Earlier this week we wrote about LinkedIn’s “Reference Search,” a feature available to premium subscribers that one user claims in a lawsuit was the reason she was rejected for a job.
The feature works by giving hiring managers a list of people in their network that have worked with someone they are considering for a job opening.
We decided to give it a spin to see how things might play out if a company decides to look you up on Reference Search during your job search.
I ran a Reference Search on four members of the Business Insider Strategy team, who agreed to tell me how many of the people who came up in their first 30 results were actually qualified to speak about their job performance. Two of the team members I searched had not previously worked at big companies, so they had fewer than 30 results.
Overall, the product was fairly spotty, bringing up some useful references and some people my colleagues had never met before. In total, 10 of the 78 results that came up were people who could have given me an accurate depiction of what it’s like to work with my colleagues.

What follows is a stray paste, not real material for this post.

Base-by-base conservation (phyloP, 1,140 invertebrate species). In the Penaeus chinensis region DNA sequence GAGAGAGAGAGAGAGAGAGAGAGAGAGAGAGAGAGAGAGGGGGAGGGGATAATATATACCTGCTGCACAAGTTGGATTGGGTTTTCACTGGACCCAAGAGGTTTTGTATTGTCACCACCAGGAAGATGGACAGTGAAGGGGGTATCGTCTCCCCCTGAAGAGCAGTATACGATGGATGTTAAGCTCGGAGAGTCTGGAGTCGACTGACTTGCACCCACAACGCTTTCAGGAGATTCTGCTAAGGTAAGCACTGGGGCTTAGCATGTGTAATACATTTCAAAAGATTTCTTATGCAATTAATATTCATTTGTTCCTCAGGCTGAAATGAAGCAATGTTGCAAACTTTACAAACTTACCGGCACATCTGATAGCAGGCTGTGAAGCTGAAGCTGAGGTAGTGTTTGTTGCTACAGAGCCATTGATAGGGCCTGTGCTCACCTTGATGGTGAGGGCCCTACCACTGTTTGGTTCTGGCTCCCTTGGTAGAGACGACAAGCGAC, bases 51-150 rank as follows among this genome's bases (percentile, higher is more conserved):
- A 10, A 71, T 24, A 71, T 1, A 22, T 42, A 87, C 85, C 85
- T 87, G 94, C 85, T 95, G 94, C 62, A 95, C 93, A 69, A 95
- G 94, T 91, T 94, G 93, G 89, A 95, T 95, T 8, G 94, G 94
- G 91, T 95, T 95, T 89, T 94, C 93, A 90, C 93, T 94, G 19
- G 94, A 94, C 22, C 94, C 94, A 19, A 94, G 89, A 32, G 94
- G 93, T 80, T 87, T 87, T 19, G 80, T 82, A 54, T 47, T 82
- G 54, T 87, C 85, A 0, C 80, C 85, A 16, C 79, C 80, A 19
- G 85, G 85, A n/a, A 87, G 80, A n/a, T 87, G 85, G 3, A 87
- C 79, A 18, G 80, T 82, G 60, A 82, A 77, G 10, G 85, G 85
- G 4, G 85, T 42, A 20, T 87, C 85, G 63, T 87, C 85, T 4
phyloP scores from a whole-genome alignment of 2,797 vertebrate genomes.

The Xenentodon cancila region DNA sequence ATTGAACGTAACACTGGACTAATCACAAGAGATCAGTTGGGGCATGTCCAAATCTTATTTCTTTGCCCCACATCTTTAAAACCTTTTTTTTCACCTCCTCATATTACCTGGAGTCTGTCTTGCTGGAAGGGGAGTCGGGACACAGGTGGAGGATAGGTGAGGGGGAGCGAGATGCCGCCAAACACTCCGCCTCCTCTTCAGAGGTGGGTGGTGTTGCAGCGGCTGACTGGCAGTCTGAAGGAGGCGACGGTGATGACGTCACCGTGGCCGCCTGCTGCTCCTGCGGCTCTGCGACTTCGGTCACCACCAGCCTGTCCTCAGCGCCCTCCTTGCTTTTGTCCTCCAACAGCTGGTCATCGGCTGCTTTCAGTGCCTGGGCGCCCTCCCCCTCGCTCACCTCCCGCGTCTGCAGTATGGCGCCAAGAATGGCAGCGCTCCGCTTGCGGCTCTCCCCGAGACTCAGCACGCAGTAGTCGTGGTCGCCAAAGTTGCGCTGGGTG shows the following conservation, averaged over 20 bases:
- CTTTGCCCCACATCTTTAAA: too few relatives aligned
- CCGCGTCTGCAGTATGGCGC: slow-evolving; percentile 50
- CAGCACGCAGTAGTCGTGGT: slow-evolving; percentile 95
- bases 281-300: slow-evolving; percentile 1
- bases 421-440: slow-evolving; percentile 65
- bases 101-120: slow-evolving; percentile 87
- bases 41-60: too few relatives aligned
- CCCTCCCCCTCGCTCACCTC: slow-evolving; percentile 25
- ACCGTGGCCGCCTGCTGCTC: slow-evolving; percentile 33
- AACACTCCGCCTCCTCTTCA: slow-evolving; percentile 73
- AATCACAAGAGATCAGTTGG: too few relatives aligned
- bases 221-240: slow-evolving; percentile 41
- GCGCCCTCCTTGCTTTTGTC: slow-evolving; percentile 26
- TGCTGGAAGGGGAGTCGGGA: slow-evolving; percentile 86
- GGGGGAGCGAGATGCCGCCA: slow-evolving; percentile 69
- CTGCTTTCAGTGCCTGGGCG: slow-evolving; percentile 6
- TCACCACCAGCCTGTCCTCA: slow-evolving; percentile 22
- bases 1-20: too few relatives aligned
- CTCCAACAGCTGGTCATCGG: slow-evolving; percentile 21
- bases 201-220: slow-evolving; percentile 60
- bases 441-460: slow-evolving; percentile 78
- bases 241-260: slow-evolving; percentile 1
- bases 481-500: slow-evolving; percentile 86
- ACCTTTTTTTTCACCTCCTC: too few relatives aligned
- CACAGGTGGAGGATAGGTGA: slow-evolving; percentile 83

Here’s what came up when strategy reporter Drake Baer looked for people who worked with me at my most recent employer, a legal news publication called Law360:
There’s only one person on this list I would be able to pick out of a lineup, and there’s nobody I’ve worked with directly. Of the 19 total people who came up in Drake’s search, only one would have any idea of what I’m like to work with, and none of them were people I would willingly submit as a reference on a job search.
In short, there’s a decent chance an employer using Reference Search could wind up reaching out to someone you didn’t select yourself, and it’s quite possible they could be sifting through a bunch of people who barely even know you.
Whether this winds up hurting you will depend on the impression you left your old coworkers.